"Когда я далеко от дома, я о нём думаю."

Translation:When I am far from home, I think about it.

November 20, 2015

91 Comments


https://www.duolingo.com/derPolyglott98

Damn Duolingo is trying to make me cry again....

January 7, 2016

https://www.duolingo.com/rilianxi
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Is the "it" home?

November 20, 2015

[deactivated user]

    Yes. Theoretically «о нём» can refer to another masculine noun mentioned before (probably even to some male person), but since we don't have much context it's most likely «дом» 'home'.

    November 20, 2015

    https://www.duolingo.com/Lars200
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    Can it also refer to some masculine person that you've left at home?

    November 22, 2015

    https://www.duolingo.com/Itrogash
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    I'd say it can. That's how I understood it at the beginning.

    November 22, 2015

    https://www.duolingo.com/Andyemanu
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    Couldn't ней be used too? "When I am far from home, I think about her"? It's kind of impossible to know when you need to translate it.

    December 2, 2015

    https://www.duolingo.com/whales_in_veins

    "Дом" can't be feminine but we can say "я думаю о ней" when we mention a feminine person/animal left in home. For example, "у меня дома маленькая дочь, когда я ухожу далеко от дома, я всегда думаю о ней".

    December 7, 2015

    https://www.duolingo.com/Andyemanu
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    Ah, I thought that it referred to a different object than the home, such as a cat (When I'm far from home, I think about her (the cat, mum, grandmother). Thanks a lot!

    December 7, 2015

    https://www.duolingo.com/simon.kinsella

    Has it just me or has this section just dumped a load of new stuff on us from nowhere??

    August 21, 2016

    https://www.duolingo.com/Mick4150

    Not just you, I feel the same. There was a nice flow of new words that was easy to retain up until around this point. I think a lot of the words should have been introduced in basic form earlier (ie basics 3,4,5 and so on).

    February 10, 2017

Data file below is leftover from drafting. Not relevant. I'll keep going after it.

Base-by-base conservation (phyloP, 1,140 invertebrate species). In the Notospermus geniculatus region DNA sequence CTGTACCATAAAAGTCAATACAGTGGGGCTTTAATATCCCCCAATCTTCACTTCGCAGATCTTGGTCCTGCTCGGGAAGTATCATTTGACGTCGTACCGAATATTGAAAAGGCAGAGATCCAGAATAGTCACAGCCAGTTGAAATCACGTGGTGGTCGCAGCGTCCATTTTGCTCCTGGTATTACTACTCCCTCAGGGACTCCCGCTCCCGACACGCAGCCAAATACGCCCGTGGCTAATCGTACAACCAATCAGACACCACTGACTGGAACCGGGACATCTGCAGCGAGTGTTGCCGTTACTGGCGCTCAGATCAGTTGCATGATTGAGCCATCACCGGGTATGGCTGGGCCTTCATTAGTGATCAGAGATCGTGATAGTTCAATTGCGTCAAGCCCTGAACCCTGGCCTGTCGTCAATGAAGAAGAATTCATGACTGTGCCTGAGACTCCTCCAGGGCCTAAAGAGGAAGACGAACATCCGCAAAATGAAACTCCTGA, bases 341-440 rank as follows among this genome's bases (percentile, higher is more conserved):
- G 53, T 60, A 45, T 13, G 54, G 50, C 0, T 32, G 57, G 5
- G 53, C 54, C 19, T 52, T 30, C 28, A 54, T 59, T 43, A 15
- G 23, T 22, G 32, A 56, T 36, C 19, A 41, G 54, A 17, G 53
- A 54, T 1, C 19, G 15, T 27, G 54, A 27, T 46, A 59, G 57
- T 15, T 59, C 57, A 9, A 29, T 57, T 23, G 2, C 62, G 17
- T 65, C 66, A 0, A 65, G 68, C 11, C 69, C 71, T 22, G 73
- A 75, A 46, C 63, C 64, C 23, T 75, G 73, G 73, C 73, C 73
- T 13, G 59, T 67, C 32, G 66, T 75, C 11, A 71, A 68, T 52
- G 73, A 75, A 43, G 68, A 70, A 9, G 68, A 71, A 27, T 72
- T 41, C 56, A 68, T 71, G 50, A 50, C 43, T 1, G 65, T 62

https://www.duolingo.com/amadalena
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    does о always require the prepositional case?

    December 4, 2015

    [deactivated user]

      «О» is used with prepositional when it means 'about, concerning, on, of'.

      When it means 'against, (up)on' (би́ться голово́й о сте́ну 'bang one's head against the wall', опере́ться о сте́ну 'lean against the wall'), it requires accusative.

      December 6, 2015

      https://www.duolingo.com/daadaadaaren
      Plus
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      wait so both requires accusative?

      December 25, 2015

      [deactivated user]

        «О» can be used with both prepositional case and accusative case. The case changes the meaning:

        • «О» + prepositional case means 'about, concerning, on'.
        • «О» + accusative means 'against'.

        Please see my comment here for examples: https://www.duolingo.com/comment/11680483$12529243

        December 26, 2015

        https://www.duolingo.com/ZackP4
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        I think he means that you accidentally said "accusative" twice in your first post, even for the 'about,concerning, on, of' usage.

        December 28, 2015

        [deactivated user]

          Oh, sorry! Thanks for noticing, I've fixed my post.

          December 28, 2015

          https://www.duolingo.com/Immanueldavid

          thanks for the link

          January 29, 2016

          https://www.duolingo.com/Emile110
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          Ah, the lead with the сюки вспомнил о нацумэ sentence. Intriguing examples stick to the memory.

          August 9, 2017

          https://www.duolingo.com/isek2001

          In this sentence, "дом" is in the prepositional case. Why then doesn't it have the ending ~e?

          August 24, 2016

          https://www.duolingo.com/ellebi09
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          It is genitive, not prepositive. Genitive of masculine nouns ending in consonant ends with -a.

          August 24, 2016

          https://www.duolingo.com/AugustineLim

          I answered the English as "When I am far from home, I think about HIM." and the app accepts it as correct. I noticed его is either him or it...

          January 19, 2016

          https://www.duolingo.com/Dmitry_Arch
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          Его can even mean 'her' - for example, speaking of a ship

          November 17, 2016

          https://www.duolingo.com/HussainBiedouh

          (О чём) vs. (О нём) ?

          January 2, 2016

          [deactivated user]
            • о чём = about what, it's either interrogative (О чём ты думаешь? What are you thinking of?) or relative pronoun (Я думаю, о чём тебе рассказать. I'm thinking about what I should tell you.),
            • о нём = about him (it not neccessarily refers to a living person, it can refer to any masculine noun).
            January 2, 2016

            https://www.duolingo.com/HussainBiedouh

            Thank you.

            January 3, 2016

            https://www.duolingo.com/isek2001

            Why "от дома" for the Prp case and not "от доме"?

            August 24, 2016

            https://www.duolingo.com/Dmitry_Arch
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            You must have confused "от" with "о/об". "От"(= 'from') is a classical case where the Genitive case is required. No exceptions.

            August 24, 2016

            https://www.duolingo.com/ellebi09
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            Ot plus genitive.